January 2, 2013

Fat Phone Bills

When we first moved here, the episode described below would cause us untold grief. Now that ‘we’ve been there, done that,’ these occurrences produce a strange type of  comfort for, other than the weather, they are the few things one can predict in this most unpredictable country. 

Who ever said Israelis were bad at sales? Ever tried to return something at a store? Well, I will have to leave that for another entry.

Yesterday, we went to our cell phone provider with a phone bill so thick, it looked more like an airport novel than a bill.  Just as fine Israeli dust cakes up over time, we too seem to have collected some extra phone numbers and expenses over the years.

We explained our problem to the woman behind the counter. It was a small issue, really. We had added a phone number of a foreign student to our bill and we simply wanted to remove it. He went back to Canada for good so we had to cancel his number. Easy, yes?


We told the woman our story.

“I cannot do this for you,” she answered. “You have to call a special number.”

“Fine,” my husband said, brandishing his sparkling iphone. “But I am doing this in front of you in case I have trouble with the language.”

She nodded and sat there staring at her varnished nails.

After listening to a complex menu of multi-leveled choices in Hebrew, Arabic and Russian and after pressing five sequences of menu options, he was on hold. We waited. She studied her nails.

Finally someone live came on. The representative asked for his phone number and identity number, which he had already programmed into the phone via the complex menu.

As soon as the woman heard my husband’s accent, she decided she could not understand what he way saying. Was it his accent or the problem that she refused to comprehend?

This is when the nail admirer came into the picture. She verified that yes, we wanted to cancel the number by basically repeating the same words my husband had used.

After he got back on the phone, she still refused to listen to us. She talked about letting us keep the number in case the student came back…at which point my frantically infuriated husband stomped his feet and screamed, “Let’s just say the guy is, ummm,  like, dead.  Do you understand? Dead? Dead people can’t call.”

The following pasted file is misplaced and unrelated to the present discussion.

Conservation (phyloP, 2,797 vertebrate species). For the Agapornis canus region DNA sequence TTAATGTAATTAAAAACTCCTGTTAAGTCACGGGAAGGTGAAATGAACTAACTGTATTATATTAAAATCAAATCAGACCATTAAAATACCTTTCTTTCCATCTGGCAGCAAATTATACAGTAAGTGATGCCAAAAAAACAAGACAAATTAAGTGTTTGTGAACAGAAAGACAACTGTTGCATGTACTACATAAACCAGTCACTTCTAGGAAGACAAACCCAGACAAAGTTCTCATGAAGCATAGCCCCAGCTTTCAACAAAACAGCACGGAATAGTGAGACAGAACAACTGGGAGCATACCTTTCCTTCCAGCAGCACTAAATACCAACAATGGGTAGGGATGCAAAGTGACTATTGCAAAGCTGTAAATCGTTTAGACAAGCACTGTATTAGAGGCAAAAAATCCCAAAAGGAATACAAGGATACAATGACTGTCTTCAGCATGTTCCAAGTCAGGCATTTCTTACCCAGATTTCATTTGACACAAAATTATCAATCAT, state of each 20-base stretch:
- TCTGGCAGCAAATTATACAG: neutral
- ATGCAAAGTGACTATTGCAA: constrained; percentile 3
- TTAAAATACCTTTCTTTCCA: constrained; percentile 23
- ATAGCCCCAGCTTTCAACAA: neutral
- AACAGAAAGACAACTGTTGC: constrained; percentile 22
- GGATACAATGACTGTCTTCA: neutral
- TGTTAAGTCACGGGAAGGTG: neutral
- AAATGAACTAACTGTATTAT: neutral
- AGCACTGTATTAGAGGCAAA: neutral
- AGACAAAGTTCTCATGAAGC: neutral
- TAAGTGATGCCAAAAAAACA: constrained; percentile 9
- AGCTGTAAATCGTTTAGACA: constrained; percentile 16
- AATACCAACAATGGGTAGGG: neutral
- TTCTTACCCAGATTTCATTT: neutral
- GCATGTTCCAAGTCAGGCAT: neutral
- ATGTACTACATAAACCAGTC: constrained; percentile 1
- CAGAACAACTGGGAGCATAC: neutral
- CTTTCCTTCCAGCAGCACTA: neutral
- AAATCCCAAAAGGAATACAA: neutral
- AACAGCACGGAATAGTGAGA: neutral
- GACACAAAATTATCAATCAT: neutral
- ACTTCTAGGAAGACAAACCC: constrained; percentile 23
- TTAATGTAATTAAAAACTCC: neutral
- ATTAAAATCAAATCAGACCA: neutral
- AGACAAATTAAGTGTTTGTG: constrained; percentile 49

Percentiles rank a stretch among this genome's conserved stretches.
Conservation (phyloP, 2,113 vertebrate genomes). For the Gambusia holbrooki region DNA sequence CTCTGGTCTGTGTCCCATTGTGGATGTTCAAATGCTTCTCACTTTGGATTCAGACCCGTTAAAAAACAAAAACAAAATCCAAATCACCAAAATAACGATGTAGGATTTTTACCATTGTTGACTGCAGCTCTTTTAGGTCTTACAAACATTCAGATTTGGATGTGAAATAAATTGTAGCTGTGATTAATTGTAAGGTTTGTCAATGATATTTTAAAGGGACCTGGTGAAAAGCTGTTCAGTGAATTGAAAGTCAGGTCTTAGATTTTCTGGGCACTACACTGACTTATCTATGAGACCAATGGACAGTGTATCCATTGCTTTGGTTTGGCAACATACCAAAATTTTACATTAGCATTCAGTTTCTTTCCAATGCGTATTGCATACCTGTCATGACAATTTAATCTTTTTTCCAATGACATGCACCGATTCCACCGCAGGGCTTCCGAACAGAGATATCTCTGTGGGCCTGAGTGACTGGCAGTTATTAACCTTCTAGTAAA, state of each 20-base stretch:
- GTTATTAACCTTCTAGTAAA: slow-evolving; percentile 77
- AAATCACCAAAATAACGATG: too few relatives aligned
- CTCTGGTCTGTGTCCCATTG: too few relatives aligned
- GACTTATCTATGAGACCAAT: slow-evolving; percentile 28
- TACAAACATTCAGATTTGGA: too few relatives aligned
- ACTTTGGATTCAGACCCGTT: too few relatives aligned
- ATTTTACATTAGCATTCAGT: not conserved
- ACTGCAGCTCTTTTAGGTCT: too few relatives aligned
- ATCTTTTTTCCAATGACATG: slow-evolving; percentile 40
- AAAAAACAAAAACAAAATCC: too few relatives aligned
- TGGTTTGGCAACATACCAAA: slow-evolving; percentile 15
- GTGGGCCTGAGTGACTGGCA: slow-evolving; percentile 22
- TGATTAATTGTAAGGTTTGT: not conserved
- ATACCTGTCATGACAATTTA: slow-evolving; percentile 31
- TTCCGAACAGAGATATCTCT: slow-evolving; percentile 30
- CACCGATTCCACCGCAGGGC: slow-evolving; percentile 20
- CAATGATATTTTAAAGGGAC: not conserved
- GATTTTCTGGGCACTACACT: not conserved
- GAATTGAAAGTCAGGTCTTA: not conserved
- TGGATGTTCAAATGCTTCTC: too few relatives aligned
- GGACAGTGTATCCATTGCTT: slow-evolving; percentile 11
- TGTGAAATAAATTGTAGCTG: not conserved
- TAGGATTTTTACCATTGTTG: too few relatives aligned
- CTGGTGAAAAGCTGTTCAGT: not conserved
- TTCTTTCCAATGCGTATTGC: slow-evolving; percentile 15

She thought about this and then said she could not cancel the account.

“Someone will have to call you back.”

“Call me back? When?” my husband asked in disbelief. 

“In ten minutes.“

“’Rea-lly,” he said cynically.

“Bevadai, of course,” she assured him.

We left the counter and the nail-buffing lady and walked out into the sunshine.

We both made a harrumph sound. ‘Someone will call us back?” We had heard this one before. We knew this line.

We looked at our watches. Ten minutes passed. No call. Half an hour passed. No call. One day went by. No call.

After two days, my husband picked up the phone and waded through the entire automated menu again, clicking one, then two, inputting his id number, his phone number and the ill-fated phone number. Again.

And when someone live and breathing finally came to the phone, she asked the same questions all over again.

He explained the problem. Again, of course, as there was no record of this conversation on her computer.

You want to cancel this number le gamre? (A Hebrew phrase that means ‘for good.’)

Yes, le gamre.

And then she asked, Mea ahuz? (100 percent?)

‘Le gamre. Mea ahuz, ‘ my husband screamed into the phone, adding, “I do not have time for this.”

“But if you pay just eight shekels a month, we can keep the number for you, in case…"

“In case? In case, what?” he shouted and stomped. “Let’s just say the guy who had this number is dead…and is not coming back until the Moshiach comes!”

She finally understood. Israel is probably the only country where you can casually converse about the messiah without being suspected of schizophrenia.

She did not use the line about having someone else call back. She said the number would be disconnected. Will it be done? Guess we have to wait and see how fat the next phone bill is. 

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